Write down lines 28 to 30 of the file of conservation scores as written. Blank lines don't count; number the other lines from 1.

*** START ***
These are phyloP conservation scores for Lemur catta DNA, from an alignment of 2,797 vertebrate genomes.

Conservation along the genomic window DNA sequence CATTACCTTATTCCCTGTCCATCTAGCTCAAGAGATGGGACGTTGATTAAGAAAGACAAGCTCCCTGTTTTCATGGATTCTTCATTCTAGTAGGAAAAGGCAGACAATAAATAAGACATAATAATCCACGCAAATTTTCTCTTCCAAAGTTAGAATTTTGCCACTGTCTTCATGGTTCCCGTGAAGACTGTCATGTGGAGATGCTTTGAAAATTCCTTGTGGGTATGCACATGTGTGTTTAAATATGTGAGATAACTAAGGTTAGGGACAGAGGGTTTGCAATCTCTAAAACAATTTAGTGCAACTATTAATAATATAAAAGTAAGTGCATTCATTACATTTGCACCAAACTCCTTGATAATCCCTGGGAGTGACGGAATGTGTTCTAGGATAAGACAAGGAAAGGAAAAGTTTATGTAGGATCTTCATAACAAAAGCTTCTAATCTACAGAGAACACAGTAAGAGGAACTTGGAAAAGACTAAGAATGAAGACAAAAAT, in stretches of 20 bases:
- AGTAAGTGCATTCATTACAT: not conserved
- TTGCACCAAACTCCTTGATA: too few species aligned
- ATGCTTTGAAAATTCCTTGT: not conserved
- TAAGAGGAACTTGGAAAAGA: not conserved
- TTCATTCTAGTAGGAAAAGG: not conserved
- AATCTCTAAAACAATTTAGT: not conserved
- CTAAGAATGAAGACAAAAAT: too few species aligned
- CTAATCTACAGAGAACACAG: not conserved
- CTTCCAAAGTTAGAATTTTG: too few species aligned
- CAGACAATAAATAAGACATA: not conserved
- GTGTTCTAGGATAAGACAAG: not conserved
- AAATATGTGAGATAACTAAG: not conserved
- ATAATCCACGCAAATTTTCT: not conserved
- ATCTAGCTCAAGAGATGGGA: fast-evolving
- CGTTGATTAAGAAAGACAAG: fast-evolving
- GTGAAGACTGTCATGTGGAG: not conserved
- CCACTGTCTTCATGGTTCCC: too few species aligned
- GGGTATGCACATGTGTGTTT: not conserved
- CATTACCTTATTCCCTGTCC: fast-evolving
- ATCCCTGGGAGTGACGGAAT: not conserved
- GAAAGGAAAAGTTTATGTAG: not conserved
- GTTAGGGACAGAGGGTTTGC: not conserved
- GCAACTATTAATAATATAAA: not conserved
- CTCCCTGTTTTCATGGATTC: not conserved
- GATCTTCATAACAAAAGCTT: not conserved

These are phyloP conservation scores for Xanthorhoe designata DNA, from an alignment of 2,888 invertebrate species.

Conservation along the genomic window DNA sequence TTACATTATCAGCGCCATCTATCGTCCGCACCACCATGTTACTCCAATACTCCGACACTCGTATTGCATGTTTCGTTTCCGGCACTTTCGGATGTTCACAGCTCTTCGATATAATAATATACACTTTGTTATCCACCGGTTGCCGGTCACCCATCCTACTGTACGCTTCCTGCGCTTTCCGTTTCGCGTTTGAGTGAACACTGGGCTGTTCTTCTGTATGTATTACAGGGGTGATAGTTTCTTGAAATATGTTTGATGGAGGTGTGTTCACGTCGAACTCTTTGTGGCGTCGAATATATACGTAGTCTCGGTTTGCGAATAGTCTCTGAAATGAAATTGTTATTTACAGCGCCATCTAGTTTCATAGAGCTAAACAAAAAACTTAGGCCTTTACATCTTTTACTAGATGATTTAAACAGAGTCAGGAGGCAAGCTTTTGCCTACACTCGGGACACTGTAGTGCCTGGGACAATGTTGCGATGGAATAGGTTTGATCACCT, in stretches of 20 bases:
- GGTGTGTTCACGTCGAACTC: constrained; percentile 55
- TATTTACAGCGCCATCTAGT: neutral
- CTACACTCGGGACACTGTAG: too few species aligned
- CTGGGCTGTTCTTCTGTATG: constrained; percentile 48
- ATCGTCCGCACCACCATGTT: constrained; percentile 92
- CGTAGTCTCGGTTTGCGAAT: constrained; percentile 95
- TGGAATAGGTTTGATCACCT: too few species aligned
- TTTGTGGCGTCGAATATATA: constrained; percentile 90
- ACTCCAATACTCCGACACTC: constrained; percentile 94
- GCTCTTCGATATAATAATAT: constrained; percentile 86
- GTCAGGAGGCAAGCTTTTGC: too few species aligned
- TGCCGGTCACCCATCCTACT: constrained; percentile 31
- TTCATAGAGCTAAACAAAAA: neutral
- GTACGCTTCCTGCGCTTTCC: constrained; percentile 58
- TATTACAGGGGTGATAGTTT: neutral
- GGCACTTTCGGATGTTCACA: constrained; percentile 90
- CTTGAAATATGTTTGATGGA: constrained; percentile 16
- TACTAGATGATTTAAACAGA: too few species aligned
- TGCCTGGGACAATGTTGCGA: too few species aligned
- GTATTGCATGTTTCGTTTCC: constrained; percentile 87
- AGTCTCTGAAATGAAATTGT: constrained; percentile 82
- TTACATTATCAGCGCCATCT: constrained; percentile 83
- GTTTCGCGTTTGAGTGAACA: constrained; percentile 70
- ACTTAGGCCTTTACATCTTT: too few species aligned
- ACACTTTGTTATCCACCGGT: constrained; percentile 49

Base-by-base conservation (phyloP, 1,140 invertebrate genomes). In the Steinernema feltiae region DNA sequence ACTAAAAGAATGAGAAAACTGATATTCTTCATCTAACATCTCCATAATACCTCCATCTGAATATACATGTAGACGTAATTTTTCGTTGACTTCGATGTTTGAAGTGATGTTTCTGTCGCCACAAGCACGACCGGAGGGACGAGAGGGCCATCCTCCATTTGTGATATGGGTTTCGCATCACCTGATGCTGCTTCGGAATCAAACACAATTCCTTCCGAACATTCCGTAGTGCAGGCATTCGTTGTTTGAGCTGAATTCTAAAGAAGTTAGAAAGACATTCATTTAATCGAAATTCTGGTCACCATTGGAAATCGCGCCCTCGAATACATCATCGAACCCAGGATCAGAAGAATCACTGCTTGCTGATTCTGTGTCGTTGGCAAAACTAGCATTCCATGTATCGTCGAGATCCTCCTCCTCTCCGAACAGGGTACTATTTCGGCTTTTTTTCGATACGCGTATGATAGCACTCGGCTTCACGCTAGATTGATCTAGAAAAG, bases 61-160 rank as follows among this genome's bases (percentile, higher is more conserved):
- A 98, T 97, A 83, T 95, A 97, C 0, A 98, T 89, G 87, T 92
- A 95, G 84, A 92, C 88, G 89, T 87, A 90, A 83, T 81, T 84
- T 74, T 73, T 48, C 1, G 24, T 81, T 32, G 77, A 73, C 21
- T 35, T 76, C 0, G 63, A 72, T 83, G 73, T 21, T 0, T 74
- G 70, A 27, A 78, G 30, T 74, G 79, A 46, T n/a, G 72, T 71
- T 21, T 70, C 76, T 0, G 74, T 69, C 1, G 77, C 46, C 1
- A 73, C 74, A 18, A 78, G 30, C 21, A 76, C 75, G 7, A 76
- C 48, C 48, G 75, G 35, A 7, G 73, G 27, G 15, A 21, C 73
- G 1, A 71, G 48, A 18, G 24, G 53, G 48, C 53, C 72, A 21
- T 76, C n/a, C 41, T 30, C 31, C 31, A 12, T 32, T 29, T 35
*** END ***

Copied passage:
These are phyloP conservation scores for Xanthorhoe designata DNA, from an alignment of 2,888 invertebrate species.

Conservation along the genomic window DNA sequence TTACATTATCAGCGCCATCTATCGTCCGCACCACCATGTTACTCCAATACTCCGACACTCGTATTGCATGTTTCGTTTCCGGCACTTTCGGATGTTCACAGCTCTTCGATATAATAATATACACTTTGTTATCCACCGGTTGCCGGTCACCCATCCTACTGTACGCTTCCTGCGCTTTCCGTTTCGCGTTTGAGTGAACACTGGGCTGTTCTTCTGTATGTATTACAGGGGTGATAGTTTCTTGAAATATGTTTGATGGAGGTGTGTTCACGTCGAACTCTTTGTGGCGTCGAATATATACGTAGTCTCGGTTTGCGAATAGTCTCTGAAATGAAATTGTTATTTACAGCGCCATCTAGTTTCATAGAGCTAAACAAAAAACTTAGGCCTTTACATCTTTTACTAGATGATTTAAACAGAGTCAGGAGGCAAGCTTTTGCCTACACTCGGGACACTGTAGTGCCTGGGACAATGTTGCGATGGAATAGGTTTGATCACCT, in stretches of 20 bases:
- GGTGTGTTCACGTCGAACTC: constrained; percentile 55